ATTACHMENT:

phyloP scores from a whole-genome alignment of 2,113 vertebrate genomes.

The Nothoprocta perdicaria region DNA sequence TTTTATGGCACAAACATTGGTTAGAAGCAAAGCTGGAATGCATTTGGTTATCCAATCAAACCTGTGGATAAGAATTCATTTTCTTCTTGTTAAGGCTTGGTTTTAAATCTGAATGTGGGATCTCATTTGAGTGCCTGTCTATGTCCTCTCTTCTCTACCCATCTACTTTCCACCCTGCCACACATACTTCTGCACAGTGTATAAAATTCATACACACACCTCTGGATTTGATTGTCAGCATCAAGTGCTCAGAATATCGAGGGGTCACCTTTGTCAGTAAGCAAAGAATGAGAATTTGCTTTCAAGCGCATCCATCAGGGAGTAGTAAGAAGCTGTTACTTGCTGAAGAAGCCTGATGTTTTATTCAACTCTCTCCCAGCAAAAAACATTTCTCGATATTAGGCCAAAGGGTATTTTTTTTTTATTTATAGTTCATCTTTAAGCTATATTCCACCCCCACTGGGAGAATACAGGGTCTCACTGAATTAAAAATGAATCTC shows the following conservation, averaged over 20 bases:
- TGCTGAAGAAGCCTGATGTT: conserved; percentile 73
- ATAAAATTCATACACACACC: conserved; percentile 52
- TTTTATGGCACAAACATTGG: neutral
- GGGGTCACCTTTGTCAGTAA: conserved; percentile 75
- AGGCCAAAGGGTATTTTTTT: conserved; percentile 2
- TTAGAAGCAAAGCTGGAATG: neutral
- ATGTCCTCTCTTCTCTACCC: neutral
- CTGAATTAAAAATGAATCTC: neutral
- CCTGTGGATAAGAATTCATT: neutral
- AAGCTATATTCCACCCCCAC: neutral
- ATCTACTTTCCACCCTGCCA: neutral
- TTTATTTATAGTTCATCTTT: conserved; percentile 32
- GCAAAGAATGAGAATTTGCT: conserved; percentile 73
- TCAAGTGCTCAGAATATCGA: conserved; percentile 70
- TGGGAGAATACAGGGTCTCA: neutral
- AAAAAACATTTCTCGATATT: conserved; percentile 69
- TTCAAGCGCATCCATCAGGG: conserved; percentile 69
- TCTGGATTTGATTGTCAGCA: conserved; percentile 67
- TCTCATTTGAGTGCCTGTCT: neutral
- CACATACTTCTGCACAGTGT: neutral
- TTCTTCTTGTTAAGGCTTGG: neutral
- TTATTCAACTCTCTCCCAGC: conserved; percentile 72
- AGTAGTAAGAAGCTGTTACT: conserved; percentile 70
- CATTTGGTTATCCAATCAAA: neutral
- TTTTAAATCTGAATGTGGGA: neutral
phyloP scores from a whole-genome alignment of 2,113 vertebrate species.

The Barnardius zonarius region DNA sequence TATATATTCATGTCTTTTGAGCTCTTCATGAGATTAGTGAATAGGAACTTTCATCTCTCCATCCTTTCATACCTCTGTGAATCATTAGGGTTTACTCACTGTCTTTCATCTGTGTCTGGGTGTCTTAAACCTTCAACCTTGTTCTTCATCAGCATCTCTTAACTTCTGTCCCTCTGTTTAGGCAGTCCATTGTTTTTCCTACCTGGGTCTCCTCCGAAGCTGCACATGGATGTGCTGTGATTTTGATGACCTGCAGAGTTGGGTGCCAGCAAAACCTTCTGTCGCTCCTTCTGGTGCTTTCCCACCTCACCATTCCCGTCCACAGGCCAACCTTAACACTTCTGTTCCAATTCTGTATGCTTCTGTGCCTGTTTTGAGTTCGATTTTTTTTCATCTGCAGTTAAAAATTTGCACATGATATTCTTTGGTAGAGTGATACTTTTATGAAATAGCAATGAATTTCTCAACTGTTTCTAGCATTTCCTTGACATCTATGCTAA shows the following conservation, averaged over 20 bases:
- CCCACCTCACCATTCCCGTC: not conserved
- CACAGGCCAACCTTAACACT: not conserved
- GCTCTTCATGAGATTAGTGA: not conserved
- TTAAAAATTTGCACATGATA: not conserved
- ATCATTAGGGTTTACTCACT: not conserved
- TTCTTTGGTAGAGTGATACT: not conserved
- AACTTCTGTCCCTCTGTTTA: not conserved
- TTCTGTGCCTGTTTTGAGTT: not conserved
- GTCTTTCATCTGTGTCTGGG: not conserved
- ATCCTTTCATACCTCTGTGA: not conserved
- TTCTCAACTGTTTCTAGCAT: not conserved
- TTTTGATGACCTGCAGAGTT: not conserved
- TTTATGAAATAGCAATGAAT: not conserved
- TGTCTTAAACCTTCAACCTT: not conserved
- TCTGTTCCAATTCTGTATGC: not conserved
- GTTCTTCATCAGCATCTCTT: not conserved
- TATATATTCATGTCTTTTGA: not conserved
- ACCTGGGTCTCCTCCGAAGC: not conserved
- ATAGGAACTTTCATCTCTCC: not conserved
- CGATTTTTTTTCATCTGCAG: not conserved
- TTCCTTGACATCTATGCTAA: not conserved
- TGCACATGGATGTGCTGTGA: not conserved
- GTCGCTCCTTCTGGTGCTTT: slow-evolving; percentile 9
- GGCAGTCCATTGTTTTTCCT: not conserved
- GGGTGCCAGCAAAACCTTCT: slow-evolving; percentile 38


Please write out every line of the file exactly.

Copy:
phyloP scores from a whole-genome alignment of 2,113 vertebrate genomes.

The Nothoprocta perdicaria region DNA sequence TTTTATGGCACAAACATTGGTTAGAAGCAAAGCTGGAATGCATTTGGTTATCCAATCAAACCTGTGGATAAGAATTCATTTTCTTCTTGTTAAGGCTTGGTTTTAAATCTGAATGTGGGATCTCATTTGAGTGCCTGTCTATGTCCTCTCTTCTCTACCCATCTACTTTCCACCCTGCCACACATACTTCTGCACAGTGTATAAAATTCATACACACACCTCTGGATTTGATTGTCAGCATCAAGTGCTCAGAATATCGAGGGGTCACCTTTGTCAGTAAGCAAAGAATGAGAATTTGCTTTCAAGCGCATCCATCAGGGAGTAGTAAGAAGCTGTTACTTGCTGAAGAAGCCTGATGTTTTATTCAACTCTCTCCCAGCAAAAAACATTTCTCGATATTAGGCCAAAGGGTATTTTTTTTTTATTTATAGTTCATCTTTAAGCTATATTCCACCCCCACTGGGAGAATACAGGGTCTCACTGAATTAAAAATGAATCTC shows the following conservation, averaged over 20 bases:
- TGCTGAAGAAGCCTGATGTT: conserved; percentile 73
- ATAAAATTCATACACACACC: conserved; percentile 52
- TTTTATGGCACAAACATTGG: neutral
- GGGGTCACCTTTGTCAGTAA: conserved; percentile 75
- AGGCCAAAGGGTATTTTTTT: conserved; percentile 2
- TTAGAAGCAAAGCTGGAATG: neutral
- ATGTCCTCTCTTCTCTACCC: neutral
- CTGAATTAAAAATGAATCTC: neutral
- CCTGTGGATAAGAATTCATT: neutral
- AAGCTATATTCCACCCCCAC: neutral
- ATCTACTTTCCACCCTGCCA: neutral
- TTTATTTATAGTTCATCTTT: conserved; percentile 32
- GCAAAGAATGAGAATTTGCT: conserved; percentile 73
- TCAAGTGCTCAGAATATCGA: conserved; percentile 70
- TGGGAGAATACAGGGTCTCA: neutral
- AAAAAACATTTCTCGATATT: conserved; percentile 69
- TTCAAGCGCATCCATCAGGG: conserved; percentile 69
- TCTGGATTTGATTGTCAGCA: conserved; percentile 67
- TCTCATTTGAGTGCCTGTCT: neutral
- CACATACTTCTGCACAGTGT: neutral
- TTCTTCTTGTTAAGGCTTGG: neutral
- TTATTCAACTCTCTCCCAGC: conserved; percentile 72
- AGTAGTAAGAAGCTGTTACT: conserved; percentile 70
- CATTTGGTTATCCAATCAAA: neutral
- TTTTAAATCTGAATGTGGGA: neutral
phyloP scores from a whole-genome alignment of 2,113 vertebrate species.

The Barnardius zonarius region DNA sequence TATATATTCATGTCTTTTGAGCTCTTCATGAGATTAGTGAATAGGAACTTTCATCTCTCCATCCTTTCATACCTCTGTGAATCATTAGGGTTTACTCACTGTCTTTCATCTGTGTCTGGGTGTCTTAAACCTTCAACCTTGTTCTTCATCAGCATCTCTTAACTTCTGTCCCTCTGTTTAGGCAGTCCATTGTTTTTCCTACCTGGGTCTCCTCCGAAGCTGCACATGGATGTGCTGTGATTTTGATGACCTGCAGAGTTGGGTGCCAGCAAAACCTTCTGTCGCTCCTTCTGGTGCTTTCCCACCTCACCATTCCCGTCCACAGGCCAACCTTAACACTTCTGTTCCAATTCTGTATGCTTCTGTGCCTGTTTTGAGTTCGATTTTTTTTCATCTGCAGTTAAAAATTTGCACATGATATTCTTTGGTAGAGTGATACTTTTATGAAATAGCAATGAATTTCTCAACTGTTTCTAGCATTTCCTTGACATCTATGCTAA shows the following conservation, averaged over 20 bases:
- CCCACCTCACCATTCCCGTC: not conserved
- CACAGGCCAACCTTAACACT: not conserved
- GCTCTTCATGAGATTAGTGA: not conserved
- TTAAAAATTTGCACATGATA: not conserved
- ATCATTAGGGTTTACTCACT: not conserved
- TTCTTTGGTAGAGTGATACT: not conserved
- AACTTCTGTCCCTCTGTTTA: not conserved
- TTCTGTGCCTGTTTTGAGTT: not conserved
- GTCTTTCATCTGTGTCTGGG: not conserved
- ATCCTTTCATACCTCTGTGA: not conserved
- TTCTCAACTGTTTCTAGCAT: not conserved
- TTTTGATGACCTGCAGAGTT: not conserved
- TTTATGAAATAGCAATGAAT: not conserved
- TGTCTTAAACCTTCAACCTT: not conserved
- TCTGTTCCAATTCTGTATGC: not conserved
- GTTCTTCATCAGCATCTCTT: not conserved
- TATATATTCATGTCTTTTGA: not conserved
- ACCTGGGTCTCCTCCGAAGC: not conserved
- ATAGGAACTTTCATCTCTCC: not conserved
- CGATTTTTTTTCATCTGCAG: not conserved
- TTCCTTGACATCTATGCTAA: not conserved
- TGCACATGGATGTGCTGTGA: not conserved
- GTCGCTCCTTCTGGTGCTTT: slow-evolving; percentile 9
- GGCAGTCCATTGTTTTTCCT: not conserved
- GGGTGCCAGCAAAACCTTCT: slow-evolving; percentile 38